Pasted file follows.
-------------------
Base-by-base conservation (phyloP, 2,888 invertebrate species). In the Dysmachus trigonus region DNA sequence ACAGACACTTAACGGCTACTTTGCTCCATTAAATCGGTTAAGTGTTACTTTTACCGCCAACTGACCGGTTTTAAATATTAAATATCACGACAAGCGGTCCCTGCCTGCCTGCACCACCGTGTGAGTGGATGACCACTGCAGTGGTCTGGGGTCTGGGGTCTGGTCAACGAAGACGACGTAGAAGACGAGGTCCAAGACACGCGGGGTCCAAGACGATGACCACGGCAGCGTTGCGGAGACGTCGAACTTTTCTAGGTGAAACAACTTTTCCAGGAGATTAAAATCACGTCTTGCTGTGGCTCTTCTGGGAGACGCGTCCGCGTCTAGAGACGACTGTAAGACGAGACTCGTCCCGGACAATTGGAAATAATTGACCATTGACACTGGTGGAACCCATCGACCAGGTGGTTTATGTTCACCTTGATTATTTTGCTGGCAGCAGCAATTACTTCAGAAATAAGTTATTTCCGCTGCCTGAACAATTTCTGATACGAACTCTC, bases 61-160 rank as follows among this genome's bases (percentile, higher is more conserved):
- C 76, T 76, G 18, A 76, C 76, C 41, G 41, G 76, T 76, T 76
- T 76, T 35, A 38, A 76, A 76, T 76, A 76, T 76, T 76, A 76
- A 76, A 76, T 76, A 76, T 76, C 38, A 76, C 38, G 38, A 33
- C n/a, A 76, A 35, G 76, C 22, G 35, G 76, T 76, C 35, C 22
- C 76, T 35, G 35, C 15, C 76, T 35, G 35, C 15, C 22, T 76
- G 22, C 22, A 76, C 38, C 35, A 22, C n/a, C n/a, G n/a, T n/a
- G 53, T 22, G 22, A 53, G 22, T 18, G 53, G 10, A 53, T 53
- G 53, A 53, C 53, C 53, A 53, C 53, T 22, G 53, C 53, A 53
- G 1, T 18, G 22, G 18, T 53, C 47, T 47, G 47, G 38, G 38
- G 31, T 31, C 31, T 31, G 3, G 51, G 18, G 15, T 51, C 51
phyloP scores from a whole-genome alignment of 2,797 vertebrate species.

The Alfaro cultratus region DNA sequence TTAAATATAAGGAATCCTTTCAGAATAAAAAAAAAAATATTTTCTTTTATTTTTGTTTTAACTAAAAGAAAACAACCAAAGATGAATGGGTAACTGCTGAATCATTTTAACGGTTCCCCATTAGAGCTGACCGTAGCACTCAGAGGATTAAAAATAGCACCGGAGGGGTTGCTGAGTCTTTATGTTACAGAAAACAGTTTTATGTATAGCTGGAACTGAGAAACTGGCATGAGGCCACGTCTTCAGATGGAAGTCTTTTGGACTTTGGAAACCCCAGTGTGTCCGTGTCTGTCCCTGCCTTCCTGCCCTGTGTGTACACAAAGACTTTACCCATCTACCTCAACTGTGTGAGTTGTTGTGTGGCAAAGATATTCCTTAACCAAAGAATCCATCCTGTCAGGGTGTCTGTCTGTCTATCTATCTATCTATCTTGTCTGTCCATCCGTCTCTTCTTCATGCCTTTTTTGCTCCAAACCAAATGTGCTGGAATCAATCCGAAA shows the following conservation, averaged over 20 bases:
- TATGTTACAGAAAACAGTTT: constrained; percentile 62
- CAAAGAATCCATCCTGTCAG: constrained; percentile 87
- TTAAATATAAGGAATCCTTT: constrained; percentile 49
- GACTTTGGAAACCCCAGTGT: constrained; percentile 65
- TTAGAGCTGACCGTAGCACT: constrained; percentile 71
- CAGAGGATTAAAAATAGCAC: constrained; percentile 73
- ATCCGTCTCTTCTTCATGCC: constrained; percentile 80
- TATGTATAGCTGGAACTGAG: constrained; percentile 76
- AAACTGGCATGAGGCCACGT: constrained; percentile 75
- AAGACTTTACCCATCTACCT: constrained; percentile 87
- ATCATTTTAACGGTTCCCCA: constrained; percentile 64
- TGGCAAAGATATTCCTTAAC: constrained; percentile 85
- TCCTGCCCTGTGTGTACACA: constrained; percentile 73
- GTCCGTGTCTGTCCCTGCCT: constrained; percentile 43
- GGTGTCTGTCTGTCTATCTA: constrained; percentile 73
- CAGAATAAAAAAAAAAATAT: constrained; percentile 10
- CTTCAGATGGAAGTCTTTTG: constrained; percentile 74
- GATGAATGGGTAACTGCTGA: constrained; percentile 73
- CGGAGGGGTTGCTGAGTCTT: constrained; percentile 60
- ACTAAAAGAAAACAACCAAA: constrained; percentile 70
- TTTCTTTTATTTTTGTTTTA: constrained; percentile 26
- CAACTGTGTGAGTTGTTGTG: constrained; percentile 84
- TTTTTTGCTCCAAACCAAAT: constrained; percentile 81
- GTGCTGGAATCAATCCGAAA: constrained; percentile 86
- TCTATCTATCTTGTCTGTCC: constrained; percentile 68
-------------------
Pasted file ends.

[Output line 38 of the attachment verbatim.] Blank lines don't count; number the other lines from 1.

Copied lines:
- TCTATCTATCTTGTCTGTCC: constrained; percentile 68